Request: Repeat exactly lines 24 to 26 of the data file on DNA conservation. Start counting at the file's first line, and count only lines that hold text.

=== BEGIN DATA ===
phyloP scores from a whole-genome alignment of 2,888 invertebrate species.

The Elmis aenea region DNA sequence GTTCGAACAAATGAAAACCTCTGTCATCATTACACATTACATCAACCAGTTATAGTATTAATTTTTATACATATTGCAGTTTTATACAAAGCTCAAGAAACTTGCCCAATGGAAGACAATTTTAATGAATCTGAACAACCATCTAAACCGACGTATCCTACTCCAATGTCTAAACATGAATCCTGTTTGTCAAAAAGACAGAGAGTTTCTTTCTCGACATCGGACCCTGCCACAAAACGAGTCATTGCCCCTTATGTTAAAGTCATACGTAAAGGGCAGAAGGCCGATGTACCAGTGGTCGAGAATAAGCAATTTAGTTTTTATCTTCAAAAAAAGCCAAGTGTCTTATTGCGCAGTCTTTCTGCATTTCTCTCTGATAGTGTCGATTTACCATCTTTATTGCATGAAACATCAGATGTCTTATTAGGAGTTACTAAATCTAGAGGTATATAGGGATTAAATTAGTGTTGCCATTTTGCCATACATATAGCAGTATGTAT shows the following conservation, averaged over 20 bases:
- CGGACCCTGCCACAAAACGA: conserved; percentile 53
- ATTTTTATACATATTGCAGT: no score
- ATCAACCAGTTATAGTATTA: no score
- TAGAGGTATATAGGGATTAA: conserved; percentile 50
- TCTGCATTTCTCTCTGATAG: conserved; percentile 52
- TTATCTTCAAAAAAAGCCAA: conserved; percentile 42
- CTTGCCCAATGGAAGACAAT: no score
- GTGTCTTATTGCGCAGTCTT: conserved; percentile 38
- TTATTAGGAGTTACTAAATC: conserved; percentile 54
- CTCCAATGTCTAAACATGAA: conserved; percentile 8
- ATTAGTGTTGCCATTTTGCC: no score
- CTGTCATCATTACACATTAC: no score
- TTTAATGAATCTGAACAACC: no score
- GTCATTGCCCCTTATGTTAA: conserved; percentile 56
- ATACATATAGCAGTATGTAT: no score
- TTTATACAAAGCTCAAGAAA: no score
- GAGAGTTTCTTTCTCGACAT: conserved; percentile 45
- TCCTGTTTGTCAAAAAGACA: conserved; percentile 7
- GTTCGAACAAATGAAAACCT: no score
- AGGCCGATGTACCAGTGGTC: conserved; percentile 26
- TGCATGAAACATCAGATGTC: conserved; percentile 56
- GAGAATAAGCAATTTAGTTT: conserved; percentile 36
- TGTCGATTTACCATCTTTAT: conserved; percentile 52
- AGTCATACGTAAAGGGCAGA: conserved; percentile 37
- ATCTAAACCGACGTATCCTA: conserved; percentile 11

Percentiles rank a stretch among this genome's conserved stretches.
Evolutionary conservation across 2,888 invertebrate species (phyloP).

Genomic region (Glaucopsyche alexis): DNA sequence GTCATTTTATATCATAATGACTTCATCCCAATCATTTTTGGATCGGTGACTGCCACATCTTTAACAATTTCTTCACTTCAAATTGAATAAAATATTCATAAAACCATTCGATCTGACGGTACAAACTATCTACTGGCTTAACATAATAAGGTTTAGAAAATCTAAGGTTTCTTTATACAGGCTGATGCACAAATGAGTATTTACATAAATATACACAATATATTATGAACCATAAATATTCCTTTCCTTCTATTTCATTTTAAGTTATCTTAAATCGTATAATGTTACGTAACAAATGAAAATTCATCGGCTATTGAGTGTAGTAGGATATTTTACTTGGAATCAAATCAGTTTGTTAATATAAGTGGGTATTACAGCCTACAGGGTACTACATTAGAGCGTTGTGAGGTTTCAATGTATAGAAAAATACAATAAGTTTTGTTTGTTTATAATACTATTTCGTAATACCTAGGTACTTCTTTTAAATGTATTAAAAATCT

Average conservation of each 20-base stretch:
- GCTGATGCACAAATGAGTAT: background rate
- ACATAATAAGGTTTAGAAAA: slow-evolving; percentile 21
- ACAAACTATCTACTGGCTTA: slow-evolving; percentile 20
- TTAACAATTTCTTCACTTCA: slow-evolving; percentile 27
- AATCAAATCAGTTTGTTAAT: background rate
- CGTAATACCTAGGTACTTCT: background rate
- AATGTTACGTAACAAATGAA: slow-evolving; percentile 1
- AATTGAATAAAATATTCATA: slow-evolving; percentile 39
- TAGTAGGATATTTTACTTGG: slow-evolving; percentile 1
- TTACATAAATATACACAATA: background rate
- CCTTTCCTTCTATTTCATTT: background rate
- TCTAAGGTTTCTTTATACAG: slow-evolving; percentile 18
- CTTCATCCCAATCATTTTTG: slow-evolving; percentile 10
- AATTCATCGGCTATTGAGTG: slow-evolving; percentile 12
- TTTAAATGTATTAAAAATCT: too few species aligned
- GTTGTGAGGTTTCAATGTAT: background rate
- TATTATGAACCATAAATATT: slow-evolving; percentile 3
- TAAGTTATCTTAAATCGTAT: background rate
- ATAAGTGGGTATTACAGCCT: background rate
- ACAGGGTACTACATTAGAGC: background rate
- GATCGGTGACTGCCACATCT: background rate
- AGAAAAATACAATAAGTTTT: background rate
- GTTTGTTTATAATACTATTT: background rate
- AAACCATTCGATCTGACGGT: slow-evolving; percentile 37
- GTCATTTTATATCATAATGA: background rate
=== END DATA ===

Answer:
- GAGAATAAGCAATTTAGTTT: conserved; percentile 36
- TGTCGATTTACCATCTTTAT: conserved; percentile 52
- AGTCATACGTAAAGGGCAGA: conserved; percentile 37